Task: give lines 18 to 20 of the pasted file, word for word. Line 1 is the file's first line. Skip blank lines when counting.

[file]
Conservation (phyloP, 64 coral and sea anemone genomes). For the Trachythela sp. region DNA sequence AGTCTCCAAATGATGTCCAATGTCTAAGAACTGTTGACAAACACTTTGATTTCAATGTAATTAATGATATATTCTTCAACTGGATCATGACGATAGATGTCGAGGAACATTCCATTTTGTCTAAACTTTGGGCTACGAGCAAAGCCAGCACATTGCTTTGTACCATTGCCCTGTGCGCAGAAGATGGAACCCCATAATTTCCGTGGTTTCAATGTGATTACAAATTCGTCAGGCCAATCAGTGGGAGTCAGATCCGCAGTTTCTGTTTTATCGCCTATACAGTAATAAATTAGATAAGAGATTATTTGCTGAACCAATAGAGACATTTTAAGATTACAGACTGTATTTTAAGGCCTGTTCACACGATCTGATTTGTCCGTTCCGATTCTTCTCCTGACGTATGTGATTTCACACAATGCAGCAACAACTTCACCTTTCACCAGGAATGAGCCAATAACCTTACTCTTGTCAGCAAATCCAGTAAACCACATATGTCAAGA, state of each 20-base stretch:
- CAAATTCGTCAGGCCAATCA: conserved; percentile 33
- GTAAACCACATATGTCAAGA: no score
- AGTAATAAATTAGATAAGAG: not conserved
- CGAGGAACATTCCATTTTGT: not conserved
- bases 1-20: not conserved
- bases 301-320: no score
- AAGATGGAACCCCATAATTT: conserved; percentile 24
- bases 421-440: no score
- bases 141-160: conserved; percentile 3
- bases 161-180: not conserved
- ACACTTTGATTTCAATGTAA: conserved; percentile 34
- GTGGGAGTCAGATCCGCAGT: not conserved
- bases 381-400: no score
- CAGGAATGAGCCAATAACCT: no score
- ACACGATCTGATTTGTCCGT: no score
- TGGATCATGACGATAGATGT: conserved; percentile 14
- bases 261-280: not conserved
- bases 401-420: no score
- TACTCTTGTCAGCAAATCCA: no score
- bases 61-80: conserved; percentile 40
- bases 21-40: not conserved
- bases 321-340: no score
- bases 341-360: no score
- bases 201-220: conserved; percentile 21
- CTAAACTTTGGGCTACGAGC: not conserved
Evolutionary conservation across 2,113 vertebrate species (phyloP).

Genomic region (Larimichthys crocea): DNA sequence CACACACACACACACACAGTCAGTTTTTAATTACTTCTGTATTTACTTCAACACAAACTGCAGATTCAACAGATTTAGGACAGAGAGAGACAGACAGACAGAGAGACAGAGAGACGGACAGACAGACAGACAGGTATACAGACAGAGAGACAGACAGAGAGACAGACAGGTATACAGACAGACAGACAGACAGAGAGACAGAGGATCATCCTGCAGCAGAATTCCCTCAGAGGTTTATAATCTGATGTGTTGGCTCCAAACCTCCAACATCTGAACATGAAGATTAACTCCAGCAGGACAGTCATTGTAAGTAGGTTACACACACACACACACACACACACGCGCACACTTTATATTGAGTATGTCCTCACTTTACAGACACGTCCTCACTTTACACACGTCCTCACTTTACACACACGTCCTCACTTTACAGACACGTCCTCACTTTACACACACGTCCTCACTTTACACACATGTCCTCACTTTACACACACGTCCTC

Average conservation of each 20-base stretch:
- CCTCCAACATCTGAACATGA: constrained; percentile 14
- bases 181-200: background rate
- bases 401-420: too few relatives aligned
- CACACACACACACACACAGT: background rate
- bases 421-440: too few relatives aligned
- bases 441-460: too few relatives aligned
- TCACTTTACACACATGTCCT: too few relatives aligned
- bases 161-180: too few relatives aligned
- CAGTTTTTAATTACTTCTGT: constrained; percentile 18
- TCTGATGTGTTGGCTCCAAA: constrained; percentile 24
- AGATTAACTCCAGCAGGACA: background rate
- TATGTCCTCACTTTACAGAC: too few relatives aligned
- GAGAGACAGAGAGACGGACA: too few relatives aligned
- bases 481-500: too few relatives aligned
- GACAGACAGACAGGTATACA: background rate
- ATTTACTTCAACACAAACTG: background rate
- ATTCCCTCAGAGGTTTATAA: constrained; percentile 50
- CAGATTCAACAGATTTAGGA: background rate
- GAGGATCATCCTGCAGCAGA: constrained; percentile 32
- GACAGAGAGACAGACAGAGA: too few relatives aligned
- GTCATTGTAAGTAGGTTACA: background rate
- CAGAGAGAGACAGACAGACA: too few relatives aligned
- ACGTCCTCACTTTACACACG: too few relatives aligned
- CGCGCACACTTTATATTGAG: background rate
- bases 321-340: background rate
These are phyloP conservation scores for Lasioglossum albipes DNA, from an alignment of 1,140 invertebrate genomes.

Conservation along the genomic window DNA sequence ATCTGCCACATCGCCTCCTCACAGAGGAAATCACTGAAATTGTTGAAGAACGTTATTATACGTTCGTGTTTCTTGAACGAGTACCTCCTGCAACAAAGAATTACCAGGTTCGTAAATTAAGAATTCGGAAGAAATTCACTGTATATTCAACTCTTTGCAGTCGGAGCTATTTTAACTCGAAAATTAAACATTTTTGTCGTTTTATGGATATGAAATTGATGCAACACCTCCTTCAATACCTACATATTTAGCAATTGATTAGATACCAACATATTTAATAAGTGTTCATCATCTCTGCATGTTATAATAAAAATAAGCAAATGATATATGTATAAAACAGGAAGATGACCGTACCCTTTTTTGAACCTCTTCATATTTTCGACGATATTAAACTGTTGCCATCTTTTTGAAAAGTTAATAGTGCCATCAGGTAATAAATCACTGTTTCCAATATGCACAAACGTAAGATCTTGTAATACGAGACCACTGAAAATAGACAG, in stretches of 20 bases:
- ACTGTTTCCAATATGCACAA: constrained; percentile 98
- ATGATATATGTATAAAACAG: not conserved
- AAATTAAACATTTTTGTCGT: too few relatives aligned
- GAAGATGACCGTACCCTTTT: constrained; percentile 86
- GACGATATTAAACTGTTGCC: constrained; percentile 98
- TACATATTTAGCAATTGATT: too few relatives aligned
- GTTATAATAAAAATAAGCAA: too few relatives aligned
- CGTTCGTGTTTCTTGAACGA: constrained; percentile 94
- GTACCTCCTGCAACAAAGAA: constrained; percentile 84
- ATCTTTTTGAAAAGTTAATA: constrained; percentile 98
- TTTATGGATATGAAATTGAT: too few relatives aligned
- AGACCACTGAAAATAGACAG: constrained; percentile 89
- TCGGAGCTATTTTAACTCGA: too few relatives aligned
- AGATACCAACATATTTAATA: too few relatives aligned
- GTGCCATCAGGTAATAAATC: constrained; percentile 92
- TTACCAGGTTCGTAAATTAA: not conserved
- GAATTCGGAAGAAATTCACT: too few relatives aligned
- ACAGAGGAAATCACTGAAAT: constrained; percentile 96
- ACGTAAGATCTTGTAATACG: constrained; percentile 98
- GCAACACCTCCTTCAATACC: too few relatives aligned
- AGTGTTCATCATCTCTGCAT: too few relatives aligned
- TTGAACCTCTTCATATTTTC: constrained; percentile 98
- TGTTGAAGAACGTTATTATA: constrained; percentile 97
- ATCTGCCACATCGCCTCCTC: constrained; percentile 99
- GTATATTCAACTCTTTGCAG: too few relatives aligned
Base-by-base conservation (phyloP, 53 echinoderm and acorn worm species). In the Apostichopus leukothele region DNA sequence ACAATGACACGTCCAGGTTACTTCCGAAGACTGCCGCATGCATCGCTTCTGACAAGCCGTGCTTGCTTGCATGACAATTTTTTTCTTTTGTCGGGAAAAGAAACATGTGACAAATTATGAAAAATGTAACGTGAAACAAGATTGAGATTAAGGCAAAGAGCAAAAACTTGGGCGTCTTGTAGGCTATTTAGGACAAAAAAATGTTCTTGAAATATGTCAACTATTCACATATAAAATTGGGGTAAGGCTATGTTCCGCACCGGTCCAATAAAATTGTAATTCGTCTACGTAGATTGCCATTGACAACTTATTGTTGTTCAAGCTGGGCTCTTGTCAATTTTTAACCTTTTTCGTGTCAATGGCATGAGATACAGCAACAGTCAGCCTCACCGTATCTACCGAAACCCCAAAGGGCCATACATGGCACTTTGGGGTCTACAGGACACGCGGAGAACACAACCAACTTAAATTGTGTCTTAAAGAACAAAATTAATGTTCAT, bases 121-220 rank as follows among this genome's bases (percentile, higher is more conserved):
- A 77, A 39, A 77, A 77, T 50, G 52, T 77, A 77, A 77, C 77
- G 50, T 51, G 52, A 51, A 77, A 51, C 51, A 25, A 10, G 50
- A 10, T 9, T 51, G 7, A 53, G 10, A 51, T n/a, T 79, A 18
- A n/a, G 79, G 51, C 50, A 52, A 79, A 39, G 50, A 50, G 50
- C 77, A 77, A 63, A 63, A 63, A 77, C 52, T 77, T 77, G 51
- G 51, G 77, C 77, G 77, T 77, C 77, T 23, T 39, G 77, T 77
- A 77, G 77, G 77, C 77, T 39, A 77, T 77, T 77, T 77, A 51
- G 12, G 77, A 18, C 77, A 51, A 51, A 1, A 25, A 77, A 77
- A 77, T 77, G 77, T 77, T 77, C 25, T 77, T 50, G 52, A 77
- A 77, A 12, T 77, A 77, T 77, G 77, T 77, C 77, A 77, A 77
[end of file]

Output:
- bases 261-280: not conserved
- bases 401-420: no score
- TACTCTTGTCAGCAAATCCA: no score